Haskell plans celebration honoring Native Americans who served in World War I

photo by: Kansas Historical Society

The entrance to Haskell's football stadium is pictured Oct. 30, 1926.

Native Americans couldn’t claim U.S. citizenship when they answered the call to arms and fought in World War I.

Citizenship would come six years after the war was over. But that didn’t stop 415 Haskell students, faculty and alumni from enlisting, according to historian Jancita Warrington, director of the Haskell Cultural Center and Museum.

Those soldiers were just a small part of the 10,000 tribal members who had joined the U.S. armed forces by 1918, with 75 to 85 percent enlisting voluntarily, according to information on display at Haskell’s museum.

Honoring those soldiers’ sacrifices is one of the goals of “Keeping Legends Alive,” a two-day celebration scheduled for Sept. 21 and 22 that will be hosted by the Haskell Cultural Center and Museum and the City of Lawrence. It will include a celebration of veterans, a powwow and several other activities. The event will recognize not only those who served but the legacy of the 1926 dedication of Haskell Memorial Stadium, which was one of the biggest events in the city’s history.

photo by: Kansas Historical Society

A program advertises festivities at Haskell Institute in October 1926.

At the time, Haskell Institute was a boarding school for Native American children; it wouldn’t even become accredited until the next year.

For the dedication of the stadium, the memorial arch was draped in bunting, and a four-day extravaganza that could have rivaled the Kansas State Fair ensued. Baby contests and a beauty pageant took place, as well as an “oldest Indian contest,” which a 117-year-old Potawatomi man won.

“The city was involved,” Warrington said. A special road into the campground was created, and that road remains as the frontage road between 23rd Street and Haskell Stadium.

About 66,000 tickets were sold for the events at the stadium, while more than 100,000 people walked around the campgrounds, where 5,000 Native Americans had set up their tribal villages.

photo by: Kansas Historical Society

A medallion-shaped program advertises festivities at Haskell Institute in October 1926.

“Only those who had gone to school spoke English; the rest spoke their tribal language,” Warrington said.

She estimates that about 200,000 people attended the events over the four days.

As organizers realized the size of the crowd, they knew that the four buffalo they had for the barbecue would not be enough to feed everyone.

“The chamber came forward donating 12 beeves,” Warrington said. And the event was advertised as the “Greatest Pow-Wow of All Times.”

photo by: Kansas Historical Society

A Native American Chief stands watch over buffalo meat being dried over hot coals. Thousands of Native Americans came from across the country to attend the “All Indian Trails Lead to Lawrence” dedication of the new football stadium at the Haskell Institute in Lawrence, Kansas. The event spanned four days, Oct. 27-Oct. 30, 1926.

A world championship Indian dancing contest took place, which included early forms of the Native American dance style known as fancy dancing, Warrington said.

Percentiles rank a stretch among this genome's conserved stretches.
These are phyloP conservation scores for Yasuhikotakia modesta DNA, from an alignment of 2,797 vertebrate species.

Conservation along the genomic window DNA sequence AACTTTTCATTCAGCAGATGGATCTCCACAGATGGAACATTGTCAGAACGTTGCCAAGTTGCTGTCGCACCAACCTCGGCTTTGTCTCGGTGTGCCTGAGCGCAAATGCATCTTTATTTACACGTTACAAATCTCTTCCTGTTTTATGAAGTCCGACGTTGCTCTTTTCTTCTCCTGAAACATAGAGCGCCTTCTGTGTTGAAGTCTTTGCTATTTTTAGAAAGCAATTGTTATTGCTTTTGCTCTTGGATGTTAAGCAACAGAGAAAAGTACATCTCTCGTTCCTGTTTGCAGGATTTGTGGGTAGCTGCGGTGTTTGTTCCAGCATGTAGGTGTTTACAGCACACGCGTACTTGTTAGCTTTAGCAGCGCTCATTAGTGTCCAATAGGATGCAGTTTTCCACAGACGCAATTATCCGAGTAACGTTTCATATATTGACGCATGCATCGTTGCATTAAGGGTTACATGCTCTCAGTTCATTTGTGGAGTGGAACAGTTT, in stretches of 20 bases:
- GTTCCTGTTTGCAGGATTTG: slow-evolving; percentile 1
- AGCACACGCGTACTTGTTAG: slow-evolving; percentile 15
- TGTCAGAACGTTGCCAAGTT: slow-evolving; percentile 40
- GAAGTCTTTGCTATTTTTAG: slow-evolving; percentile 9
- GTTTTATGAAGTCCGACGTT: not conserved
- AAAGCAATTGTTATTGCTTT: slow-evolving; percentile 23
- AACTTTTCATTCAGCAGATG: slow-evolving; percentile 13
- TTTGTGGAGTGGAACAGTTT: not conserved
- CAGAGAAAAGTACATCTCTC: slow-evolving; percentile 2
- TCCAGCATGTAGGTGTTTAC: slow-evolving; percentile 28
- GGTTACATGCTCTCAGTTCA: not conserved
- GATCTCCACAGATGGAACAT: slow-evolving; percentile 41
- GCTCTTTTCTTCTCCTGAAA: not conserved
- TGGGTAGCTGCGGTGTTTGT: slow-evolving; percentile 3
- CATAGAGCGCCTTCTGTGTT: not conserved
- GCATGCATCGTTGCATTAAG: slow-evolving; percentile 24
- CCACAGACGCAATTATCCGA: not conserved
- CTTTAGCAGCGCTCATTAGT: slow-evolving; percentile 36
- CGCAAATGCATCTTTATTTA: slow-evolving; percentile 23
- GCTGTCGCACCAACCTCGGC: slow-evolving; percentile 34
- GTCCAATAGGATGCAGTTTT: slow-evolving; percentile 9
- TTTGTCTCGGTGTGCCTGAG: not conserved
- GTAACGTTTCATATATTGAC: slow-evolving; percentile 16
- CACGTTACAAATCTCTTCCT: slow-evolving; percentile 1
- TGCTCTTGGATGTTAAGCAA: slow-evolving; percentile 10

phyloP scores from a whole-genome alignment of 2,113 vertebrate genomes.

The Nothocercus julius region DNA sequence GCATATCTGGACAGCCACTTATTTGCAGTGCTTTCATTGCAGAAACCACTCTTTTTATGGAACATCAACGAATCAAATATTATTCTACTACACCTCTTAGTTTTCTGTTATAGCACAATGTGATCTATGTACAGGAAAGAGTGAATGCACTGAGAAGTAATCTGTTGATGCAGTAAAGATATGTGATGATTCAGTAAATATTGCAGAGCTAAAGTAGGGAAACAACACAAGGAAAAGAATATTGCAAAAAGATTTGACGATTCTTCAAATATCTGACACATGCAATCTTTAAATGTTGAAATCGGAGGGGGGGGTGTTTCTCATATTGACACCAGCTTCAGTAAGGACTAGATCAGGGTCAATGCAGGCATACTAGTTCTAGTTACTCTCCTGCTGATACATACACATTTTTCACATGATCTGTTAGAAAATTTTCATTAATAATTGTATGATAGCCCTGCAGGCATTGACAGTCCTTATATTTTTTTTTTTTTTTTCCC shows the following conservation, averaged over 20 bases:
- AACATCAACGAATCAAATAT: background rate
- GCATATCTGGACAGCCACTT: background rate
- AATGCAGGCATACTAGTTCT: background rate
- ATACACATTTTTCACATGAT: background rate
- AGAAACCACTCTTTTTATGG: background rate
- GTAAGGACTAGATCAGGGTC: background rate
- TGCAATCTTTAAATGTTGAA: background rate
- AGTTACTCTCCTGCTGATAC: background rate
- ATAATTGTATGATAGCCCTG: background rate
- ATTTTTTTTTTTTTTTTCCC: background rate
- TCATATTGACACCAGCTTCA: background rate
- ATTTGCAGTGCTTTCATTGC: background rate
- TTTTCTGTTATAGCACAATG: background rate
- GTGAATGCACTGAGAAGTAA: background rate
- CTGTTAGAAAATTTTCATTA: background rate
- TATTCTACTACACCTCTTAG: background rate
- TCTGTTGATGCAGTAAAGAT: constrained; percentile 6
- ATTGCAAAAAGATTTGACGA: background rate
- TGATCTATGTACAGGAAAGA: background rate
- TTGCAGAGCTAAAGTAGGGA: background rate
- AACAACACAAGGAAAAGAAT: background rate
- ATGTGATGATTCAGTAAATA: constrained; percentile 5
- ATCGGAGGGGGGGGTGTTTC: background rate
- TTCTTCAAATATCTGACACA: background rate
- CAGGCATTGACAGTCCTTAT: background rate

Along with dancing contests, a parade down Massachusetts Street and a performance of “Hiawatha,” a football game took place between Haskell and Pennsylvania’s Bucknell University, which Haskell won.

photo by: Kansas Historical Society

Native Americans pose for a photo at the Haskell Institute stadium dedication Oct. 27-30, 1926, in Lawrence.

On the fourth day, U.S. Secretary of the Interior Hubert Work gave the dedication address for the Haskell Memorial Arch, mentioning that “it had only been 50 years ago (that) Sitting Bull and his followers were on the warpath. During the summer of 1876, on Little Big Horn River, in Montana, occurred the Custer Battle.”

Haskell’s Memorial Arch was funded solely by money from Agnes Quapaw-Hoffman and Alice Beaver-Hallam. The two women were members of the Quapaw tribe and alumni of Haskell.

“They were very wealthy,” Warrington said.

Many others donated to the building of the stadium, Warrington said, including Esther Big Horse Jefferson, a member of the Sac and Fox tribe. Quapaw and Osage tribes also provided nearly $100,000 for the $250,000 stadium. Students helped with the labor of building the stadium. At the time, it was the only lighted stadium in the area, Warrington said.

photo by: Kansas Historical Society

A crowd of observers witnesses the meeting of Chief Two Gun White Calf and Haskell Institute Superintendent Hervey B. Peairs. The photo was taken at a four-day event from Oct. 27-30, 1926, which included the dedication of the new football stadium at the Institute.

For the dedication, renowned athletes like alumni Jim Thorpe and John Levi returned. A photo in the museum’s exhibit shows the two men in a fancy convertible being driven by another alumnus and athlete, Buster Charles.

Warrington is expecting that Levi’s son, who is 93, will attend the “Keeping Legends Alive” event.

In addition to the powwow and veterans celebration, this month’s two-day celebration will include several educational workshops, a run hosted by Olympic champion and Haskell alumnus Billy Mills, a special film screening and several other activities. For a full list of events, go to http://keeping-legends-alive.000webhostapp.com.

photo by: Kansas Historical Society

Nineteen Blackfeet Chiefs from Montana attended the Oct. 27 to Oct. 30, 1926, dedication of the new football stadium at Haskell Institute in Lawrence.


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